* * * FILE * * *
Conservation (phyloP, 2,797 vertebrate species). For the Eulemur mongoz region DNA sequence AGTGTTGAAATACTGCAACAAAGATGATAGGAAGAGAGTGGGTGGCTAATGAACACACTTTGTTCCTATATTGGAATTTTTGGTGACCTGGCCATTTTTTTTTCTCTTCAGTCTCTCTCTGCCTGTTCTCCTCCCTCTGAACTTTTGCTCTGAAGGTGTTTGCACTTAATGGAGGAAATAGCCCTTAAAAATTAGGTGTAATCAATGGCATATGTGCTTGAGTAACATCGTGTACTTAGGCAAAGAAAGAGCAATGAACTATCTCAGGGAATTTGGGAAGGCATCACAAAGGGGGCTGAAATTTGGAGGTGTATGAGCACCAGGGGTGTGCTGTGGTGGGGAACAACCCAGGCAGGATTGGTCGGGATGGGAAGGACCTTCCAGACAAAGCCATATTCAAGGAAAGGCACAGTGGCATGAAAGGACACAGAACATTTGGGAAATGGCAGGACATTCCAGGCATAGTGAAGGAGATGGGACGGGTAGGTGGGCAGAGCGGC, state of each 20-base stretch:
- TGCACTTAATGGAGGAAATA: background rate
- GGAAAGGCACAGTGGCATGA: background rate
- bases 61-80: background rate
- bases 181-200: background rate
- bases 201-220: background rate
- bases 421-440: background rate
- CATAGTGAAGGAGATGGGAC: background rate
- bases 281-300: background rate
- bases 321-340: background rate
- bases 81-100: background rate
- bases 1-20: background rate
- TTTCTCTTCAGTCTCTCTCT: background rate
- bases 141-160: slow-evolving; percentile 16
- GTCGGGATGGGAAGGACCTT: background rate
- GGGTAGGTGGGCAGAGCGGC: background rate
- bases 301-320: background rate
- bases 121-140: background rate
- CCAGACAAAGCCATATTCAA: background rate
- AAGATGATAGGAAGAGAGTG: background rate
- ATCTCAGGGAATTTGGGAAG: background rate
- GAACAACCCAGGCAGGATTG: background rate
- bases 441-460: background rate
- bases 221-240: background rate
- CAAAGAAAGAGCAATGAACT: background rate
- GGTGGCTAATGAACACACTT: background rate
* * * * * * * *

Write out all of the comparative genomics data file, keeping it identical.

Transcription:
Conservation (phyloP, 2,797 vertebrate species). For the Eulemur mongoz region DNA sequence AGTGTTGAAATACTGCAACAAAGATGATAGGAAGAGAGTGGGTGGCTAATGAACACACTTTGTTCCTATATTGGAATTTTTGGTGACCTGGCCATTTTTTTTTCTCTTCAGTCTCTCTCTGCCTGTTCTCCTCCCTCTGAACTTTTGCTCTGAAGGTGTTTGCACTTAATGGAGGAAATAGCCCTTAAAAATTAGGTGTAATCAATGGCATATGTGCTTGAGTAACATCGTGTACTTAGGCAAAGAAAGAGCAATGAACTATCTCAGGGAATTTGGGAAGGCATCACAAAGGGGGCTGAAATTTGGAGGTGTATGAGCACCAGGGGTGTGCTGTGGTGGGGAACAACCCAGGCAGGATTGGTCGGGATGGGAAGGACCTTCCAGACAAAGCCATATTCAAGGAAAGGCACAGTGGCATGAAAGGACACAGAACATTTGGGAAATGGCAGGACATTCCAGGCATAGTGAAGGAGATGGGACGGGTAGGTGGGCAGAGCGGC, state of each 20-base stretch:
- TGCACTTAATGGAGGAAATA: background rate
- GGAAAGGCACAGTGGCATGA: background rate
- bases 61-80: background rate
- bases 181-200: background rate
- bases 201-220: background rate
- bases 421-440: background rate
- CATAGTGAAGGAGATGGGAC: background rate
- bases 281-300: background rate
- bases 321-340: background rate
- bases 81-100: background rate
- bases 1-20: background rate
- TTTCTCTTCAGTCTCTCTCT: background rate
- bases 141-160: slow-evolving; percentile 16
- GTCGGGATGGGAAGGACCTT: background rate
- GGGTAGGTGGGCAGAGCGGC: background rate
- bases 301-320: background rate
- bases 121-140: background rate
- CCAGACAAAGCCATATTCAA: background rate
- AAGATGATAGGAAGAGAGTG: background rate
- ATCTCAGGGAATTTGGGAAG: background rate
- GAACAACCCAGGCAGGATTG: background rate
- bases 441-460: background rate
- bases 221-240: background rate
- CAAAGAAAGAGCAATGAACT: background rate
- GGTGGCTAATGAACACACTT: background rate